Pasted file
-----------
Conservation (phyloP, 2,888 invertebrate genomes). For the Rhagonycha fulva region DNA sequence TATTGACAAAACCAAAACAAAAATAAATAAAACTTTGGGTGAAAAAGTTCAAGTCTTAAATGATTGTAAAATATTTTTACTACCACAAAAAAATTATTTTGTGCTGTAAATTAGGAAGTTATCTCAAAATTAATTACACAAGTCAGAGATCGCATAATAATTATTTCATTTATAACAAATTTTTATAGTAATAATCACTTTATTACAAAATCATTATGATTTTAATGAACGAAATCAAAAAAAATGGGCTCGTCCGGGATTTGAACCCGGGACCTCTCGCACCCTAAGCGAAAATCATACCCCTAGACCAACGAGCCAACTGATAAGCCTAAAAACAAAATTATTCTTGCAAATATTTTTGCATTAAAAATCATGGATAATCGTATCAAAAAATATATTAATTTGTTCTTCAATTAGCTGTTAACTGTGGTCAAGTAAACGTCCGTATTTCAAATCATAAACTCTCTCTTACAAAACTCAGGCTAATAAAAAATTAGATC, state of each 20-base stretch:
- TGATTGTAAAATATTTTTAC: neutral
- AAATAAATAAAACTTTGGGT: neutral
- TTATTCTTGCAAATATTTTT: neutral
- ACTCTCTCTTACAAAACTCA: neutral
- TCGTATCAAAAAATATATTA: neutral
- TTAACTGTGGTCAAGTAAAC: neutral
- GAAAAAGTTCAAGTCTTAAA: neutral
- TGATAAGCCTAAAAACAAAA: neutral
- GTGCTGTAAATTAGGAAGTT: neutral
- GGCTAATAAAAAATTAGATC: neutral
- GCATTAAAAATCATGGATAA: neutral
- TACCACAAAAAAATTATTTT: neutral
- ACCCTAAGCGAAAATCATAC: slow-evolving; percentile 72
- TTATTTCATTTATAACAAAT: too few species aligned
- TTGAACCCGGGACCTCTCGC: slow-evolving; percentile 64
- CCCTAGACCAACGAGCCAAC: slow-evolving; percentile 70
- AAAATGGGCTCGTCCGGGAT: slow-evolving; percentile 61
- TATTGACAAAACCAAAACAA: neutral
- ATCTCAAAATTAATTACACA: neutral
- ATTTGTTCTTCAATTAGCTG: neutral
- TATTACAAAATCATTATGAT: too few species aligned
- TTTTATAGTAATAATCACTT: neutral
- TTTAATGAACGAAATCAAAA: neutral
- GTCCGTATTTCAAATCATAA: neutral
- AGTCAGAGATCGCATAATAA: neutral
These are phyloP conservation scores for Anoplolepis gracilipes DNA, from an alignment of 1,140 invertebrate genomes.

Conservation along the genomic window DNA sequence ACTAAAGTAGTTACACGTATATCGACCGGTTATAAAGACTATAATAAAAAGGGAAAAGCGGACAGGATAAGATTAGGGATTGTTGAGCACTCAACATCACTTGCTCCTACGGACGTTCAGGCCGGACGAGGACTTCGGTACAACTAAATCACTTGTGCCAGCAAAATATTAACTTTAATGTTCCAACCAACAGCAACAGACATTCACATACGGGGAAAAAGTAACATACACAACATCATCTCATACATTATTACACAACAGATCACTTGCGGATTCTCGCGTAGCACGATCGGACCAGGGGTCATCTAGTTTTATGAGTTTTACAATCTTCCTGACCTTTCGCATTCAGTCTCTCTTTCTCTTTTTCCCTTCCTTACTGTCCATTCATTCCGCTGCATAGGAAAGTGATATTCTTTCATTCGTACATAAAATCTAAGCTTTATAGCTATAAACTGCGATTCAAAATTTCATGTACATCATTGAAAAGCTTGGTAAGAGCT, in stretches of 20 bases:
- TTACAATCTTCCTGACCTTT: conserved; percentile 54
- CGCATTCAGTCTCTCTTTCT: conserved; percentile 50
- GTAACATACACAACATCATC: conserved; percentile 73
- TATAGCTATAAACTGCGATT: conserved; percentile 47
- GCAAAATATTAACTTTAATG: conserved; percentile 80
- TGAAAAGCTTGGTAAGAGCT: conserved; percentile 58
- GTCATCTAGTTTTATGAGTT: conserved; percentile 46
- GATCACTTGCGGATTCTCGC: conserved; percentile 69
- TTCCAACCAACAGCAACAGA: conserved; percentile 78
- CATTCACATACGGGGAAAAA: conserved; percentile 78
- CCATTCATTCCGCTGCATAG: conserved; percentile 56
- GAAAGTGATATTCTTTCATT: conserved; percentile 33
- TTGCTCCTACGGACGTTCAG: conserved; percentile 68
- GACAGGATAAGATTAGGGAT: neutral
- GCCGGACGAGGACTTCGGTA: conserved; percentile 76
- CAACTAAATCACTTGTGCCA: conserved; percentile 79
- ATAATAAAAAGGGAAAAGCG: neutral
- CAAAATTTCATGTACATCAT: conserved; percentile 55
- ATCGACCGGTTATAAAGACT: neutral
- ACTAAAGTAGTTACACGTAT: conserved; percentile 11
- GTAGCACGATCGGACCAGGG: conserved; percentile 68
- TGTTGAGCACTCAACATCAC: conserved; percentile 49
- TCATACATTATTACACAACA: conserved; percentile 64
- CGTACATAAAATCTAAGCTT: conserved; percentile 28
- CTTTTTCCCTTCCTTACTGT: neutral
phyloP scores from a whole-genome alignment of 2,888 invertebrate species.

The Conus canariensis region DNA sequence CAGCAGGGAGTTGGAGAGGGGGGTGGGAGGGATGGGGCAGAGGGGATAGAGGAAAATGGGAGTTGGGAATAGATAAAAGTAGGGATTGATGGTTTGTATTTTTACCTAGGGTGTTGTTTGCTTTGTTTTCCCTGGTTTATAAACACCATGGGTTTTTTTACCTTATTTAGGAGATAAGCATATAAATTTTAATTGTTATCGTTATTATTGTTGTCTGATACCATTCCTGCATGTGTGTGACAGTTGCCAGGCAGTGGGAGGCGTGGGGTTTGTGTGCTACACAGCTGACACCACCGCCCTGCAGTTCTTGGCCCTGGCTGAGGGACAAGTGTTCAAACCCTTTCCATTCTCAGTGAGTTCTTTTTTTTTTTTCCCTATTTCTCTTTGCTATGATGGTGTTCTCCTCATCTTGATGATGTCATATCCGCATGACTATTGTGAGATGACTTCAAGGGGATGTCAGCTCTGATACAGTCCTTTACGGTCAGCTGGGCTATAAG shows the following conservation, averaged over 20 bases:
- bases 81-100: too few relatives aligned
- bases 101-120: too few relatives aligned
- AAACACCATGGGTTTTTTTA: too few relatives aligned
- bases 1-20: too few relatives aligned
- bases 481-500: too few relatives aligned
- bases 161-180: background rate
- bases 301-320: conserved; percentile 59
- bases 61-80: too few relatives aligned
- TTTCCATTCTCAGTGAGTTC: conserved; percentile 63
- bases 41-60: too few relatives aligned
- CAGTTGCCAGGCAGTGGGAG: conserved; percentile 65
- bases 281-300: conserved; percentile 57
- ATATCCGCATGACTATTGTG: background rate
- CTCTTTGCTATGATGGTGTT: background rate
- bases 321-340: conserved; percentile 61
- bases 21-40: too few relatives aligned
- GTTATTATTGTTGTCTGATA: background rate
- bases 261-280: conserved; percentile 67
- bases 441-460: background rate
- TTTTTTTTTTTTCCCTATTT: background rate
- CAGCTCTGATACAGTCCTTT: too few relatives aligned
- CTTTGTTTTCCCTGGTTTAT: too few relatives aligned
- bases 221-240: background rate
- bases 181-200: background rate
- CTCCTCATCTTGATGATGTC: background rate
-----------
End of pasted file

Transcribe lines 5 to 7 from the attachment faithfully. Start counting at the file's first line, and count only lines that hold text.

- ACTCTCTCTTACAAAACTCA: neutral
- TCGTATCAAAAAATATATTA: neutral
- TTAACTGTGGTCAAGTAAAC: neutral